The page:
Guest Post by Kerri Cunningham
Like most couponers, I began couponing in an effort to save money. As my children would say (when they think I’m not listening), duh! I think most of us begin couponing because we want to save or stretch our family’s resources.
A year and a half later, I’m still couponing. To ever-so-slightly paraphrase John Mellencamp: “Oh yeah, life goes on. Long after the thrill of (couponing) is gone.” While I may not get as excited about free toothpaste as I did eighteen months ago, I still actively coupon.
Why? Well, I need to stick to an extremely lean budget, and couponing helps me do that. Even more importantly, I love the unexpected benefits that couponing has brought into my life.
:: Couponing Makes Me Less Wasteful
You may be wondering how couponing can make someone less wasteful. I have found that when I work hard at saving, I am far less likely to waste the products I buy.
In the past, I probably would have thrown away a half-used can of refried beans. Now I remember the work it took to double the coupon to get those beans for $0.25 and I find a way to use them in tomorrow’s lunch. The extra oatmeal gets turned into oatmeal pancakes instead of being tossed out when I remember the extra stop I made to hit that great Quaker sale.
Couponing has lowered my price points on so many items – not just groceries – that I now often pass on purchases I once would have made. Less consumerism equals less waste. And that’s not just a good thing for my family’s budget; it’s a good thing for the world.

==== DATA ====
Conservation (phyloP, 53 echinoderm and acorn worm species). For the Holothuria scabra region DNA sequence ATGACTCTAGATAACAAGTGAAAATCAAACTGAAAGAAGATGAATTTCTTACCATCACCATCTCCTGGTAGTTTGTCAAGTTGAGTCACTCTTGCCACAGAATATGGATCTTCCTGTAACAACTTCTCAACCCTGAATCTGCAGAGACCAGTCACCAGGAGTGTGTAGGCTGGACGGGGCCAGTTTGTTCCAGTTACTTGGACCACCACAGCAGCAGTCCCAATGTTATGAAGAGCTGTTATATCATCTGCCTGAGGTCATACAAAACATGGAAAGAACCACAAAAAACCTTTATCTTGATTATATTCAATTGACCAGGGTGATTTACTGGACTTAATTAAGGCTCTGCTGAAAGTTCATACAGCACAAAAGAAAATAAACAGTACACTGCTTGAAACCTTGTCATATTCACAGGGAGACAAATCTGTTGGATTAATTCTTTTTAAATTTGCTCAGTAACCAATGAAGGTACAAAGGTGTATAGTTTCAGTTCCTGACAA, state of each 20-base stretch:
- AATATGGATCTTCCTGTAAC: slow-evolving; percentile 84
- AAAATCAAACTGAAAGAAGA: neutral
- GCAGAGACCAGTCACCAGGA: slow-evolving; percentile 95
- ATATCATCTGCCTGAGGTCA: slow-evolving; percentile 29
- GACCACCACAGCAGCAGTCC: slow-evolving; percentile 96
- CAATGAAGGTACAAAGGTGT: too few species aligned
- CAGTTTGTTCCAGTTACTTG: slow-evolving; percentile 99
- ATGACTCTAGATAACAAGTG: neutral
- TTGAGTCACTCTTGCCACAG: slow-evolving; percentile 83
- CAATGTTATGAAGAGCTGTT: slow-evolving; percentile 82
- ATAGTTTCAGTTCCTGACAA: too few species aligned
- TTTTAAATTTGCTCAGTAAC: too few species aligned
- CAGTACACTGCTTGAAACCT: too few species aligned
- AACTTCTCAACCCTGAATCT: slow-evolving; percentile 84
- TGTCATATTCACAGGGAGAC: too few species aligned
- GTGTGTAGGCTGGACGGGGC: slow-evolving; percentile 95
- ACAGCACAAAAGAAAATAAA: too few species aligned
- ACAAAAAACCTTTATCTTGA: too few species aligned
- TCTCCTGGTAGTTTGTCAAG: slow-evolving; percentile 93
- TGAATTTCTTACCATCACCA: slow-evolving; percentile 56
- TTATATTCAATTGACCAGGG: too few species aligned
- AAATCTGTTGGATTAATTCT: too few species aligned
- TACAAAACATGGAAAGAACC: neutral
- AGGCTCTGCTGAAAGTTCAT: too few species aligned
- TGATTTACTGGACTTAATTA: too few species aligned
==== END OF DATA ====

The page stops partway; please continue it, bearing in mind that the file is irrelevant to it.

:: Couponing Helps Me Practice Hospitality
Practicing hospitality has become something of a lost art in our culture, I’m afraid. I grew up with a mom that entertained guests weekly, but until recently I ended up almost completely neglecting hospitality myself. Honestly, before couponing there were many months I could barely make our grocery budget stretch to feed our own large family, let alone feed guests.
Now, I have extra food in my pantry and extra money in my grocery budget. I can invite others over to share that surplus, or I can splurge on something special for my guests with the extra savings. Practicing hospitality has been a wonderful thing for my family and has helped us connect with many people in our neighborhood and church – and I owe that to couponing.
:: Couponing. A hobby… with benefits.
At the end of the day, I just plain like to coupon. It’s fun for me. A hobby. I look forward to the weekly grocery ads arriving in my mailbox like other women enjoy a good pedicure. Weird, I know.
However, unlike my other hobbies, couponing allows me to bless others. Whether it’s sending care packages full of Rite Aid goodies to my college-age nieces or bringing bags of groceries to an unemployed family, it happens because of couponing. A new world of generosity has opened up since I’ve started couponing.
Raising five kids and financing two adoptions on one income means there isn’t always a lot to spare. Couponing enables me to still give and provides a concrete way to teach my children the art of generosity.
Will I Continue Couponing? For now, yes. That may change down the road if I go back to work or, say, come into unexpected riches. But since neither of those seem likely in the near future, I’ll keep checking the ads and cutting the coupons. I love the savings, but even more I love these unexpected benefits.
Leave a comment! What are some unexpected benefits you’ve experienced from couponing?
Kerri lives on beautiful Camano Island, Washington, where she stays busy raising her five kids and lamenting the fact that the nearest Albertsons is forty-five minutes away. She blogs for fun at cunningcouponer.com.
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